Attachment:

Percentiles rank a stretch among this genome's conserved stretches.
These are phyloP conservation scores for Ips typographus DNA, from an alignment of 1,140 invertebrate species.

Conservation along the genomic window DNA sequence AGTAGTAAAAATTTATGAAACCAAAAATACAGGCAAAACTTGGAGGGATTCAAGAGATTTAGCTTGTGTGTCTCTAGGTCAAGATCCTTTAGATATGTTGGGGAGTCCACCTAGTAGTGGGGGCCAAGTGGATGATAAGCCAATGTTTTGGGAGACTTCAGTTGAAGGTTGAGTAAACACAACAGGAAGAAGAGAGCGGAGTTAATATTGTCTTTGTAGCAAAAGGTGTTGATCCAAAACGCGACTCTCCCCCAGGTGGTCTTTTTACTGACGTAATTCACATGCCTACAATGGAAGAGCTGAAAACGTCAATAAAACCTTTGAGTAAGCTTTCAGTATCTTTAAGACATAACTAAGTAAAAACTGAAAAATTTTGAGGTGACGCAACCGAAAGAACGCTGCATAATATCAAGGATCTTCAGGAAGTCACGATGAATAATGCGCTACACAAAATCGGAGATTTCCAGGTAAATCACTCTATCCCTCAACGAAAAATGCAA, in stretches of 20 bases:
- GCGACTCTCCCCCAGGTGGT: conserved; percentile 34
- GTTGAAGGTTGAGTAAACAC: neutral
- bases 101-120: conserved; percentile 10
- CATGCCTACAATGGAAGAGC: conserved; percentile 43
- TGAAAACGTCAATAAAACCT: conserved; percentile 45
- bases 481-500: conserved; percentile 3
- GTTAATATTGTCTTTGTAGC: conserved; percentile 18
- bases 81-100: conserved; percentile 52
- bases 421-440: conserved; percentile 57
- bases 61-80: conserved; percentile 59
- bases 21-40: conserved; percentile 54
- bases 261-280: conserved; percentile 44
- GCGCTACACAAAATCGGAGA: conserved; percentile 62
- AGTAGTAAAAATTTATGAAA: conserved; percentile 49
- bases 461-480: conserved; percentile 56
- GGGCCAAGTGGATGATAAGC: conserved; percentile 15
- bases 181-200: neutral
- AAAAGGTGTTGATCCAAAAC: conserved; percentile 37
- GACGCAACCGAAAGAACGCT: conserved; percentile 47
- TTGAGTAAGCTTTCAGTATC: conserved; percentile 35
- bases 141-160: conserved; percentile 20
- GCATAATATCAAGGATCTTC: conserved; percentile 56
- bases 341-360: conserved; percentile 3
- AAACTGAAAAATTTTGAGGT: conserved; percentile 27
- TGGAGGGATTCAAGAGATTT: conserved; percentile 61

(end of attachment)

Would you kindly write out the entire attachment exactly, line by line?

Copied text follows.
Percentiles rank a stretch among this genome's conserved stretches.
These are phyloP conservation scores for Ips typographus DNA, from an alignment of 1,140 invertebrate species.

Conservation along the genomic window DNA sequence AGTAGTAAAAATTTATGAAACCAAAAATACAGGCAAAACTTGGAGGGATTCAAGAGATTTAGCTTGTGTGTCTCTAGGTCAAGATCCTTTAGATATGTTGGGGAGTCCACCTAGTAGTGGGGGCCAAGTGGATGATAAGCCAATGTTTTGGGAGACTTCAGTTGAAGGTTGAGTAAACACAACAGGAAGAAGAGAGCGGAGTTAATATTGTCTTTGTAGCAAAAGGTGTTGATCCAAAACGCGACTCTCCCCCAGGTGGTCTTTTTACTGACGTAATTCACATGCCTACAATGGAAGAGCTGAAAACGTCAATAAAACCTTTGAGTAAGCTTTCAGTATCTTTAAGACATAACTAAGTAAAAACTGAAAAATTTTGAGGTGACGCAACCGAAAGAACGCTGCATAATATCAAGGATCTTCAGGAAGTCACGATGAATAATGCGCTACACAAAATCGGAGATTTCCAGGTAAATCACTCTATCCCTCAACGAAAAATGCAA, in stretches of 20 bases:
- GCGACTCTCCCCCAGGTGGT: conserved; percentile 34
- GTTGAAGGTTGAGTAAACAC: neutral
- bases 101-120: conserved; percentile 10
- CATGCCTACAATGGAAGAGC: conserved; percentile 43
- TGAAAACGTCAATAAAACCT: conserved; percentile 45
- bases 481-500: conserved; percentile 3
- GTTAATATTGTCTTTGTAGC: conserved; percentile 18
- bases 81-100: conserved; percentile 52
- bases 421-440: conserved; percentile 57
- bases 61-80: conserved; percentile 59
- bases 21-40: conserved; percentile 54
- bases 261-280: conserved; percentile 44
- GCGCTACACAAAATCGGAGA: conserved; percentile 62
- AGTAGTAAAAATTTATGAAA: conserved; percentile 49
- bases 461-480: conserved; percentile 56
- GGGCCAAGTGGATGATAAGC: conserved; percentile 15
- bases 181-200: neutral
- AAAAGGTGTTGATCCAAAAC: conserved; percentile 37
- GACGCAACCGAAAGAACGCT: conserved; percentile 47
- TTGAGTAAGCTTTCAGTATC: conserved; percentile 35
- bases 141-160: conserved; percentile 20
- GCATAATATCAAGGATCTTC: conserved; percentile 56
- bases 341-360: conserved; percentile 3
- AAACTGAAAAATTTTGAGGT: conserved; percentile 27
- TGGAGGGATTCAAGAGATTT: conserved; percentile 61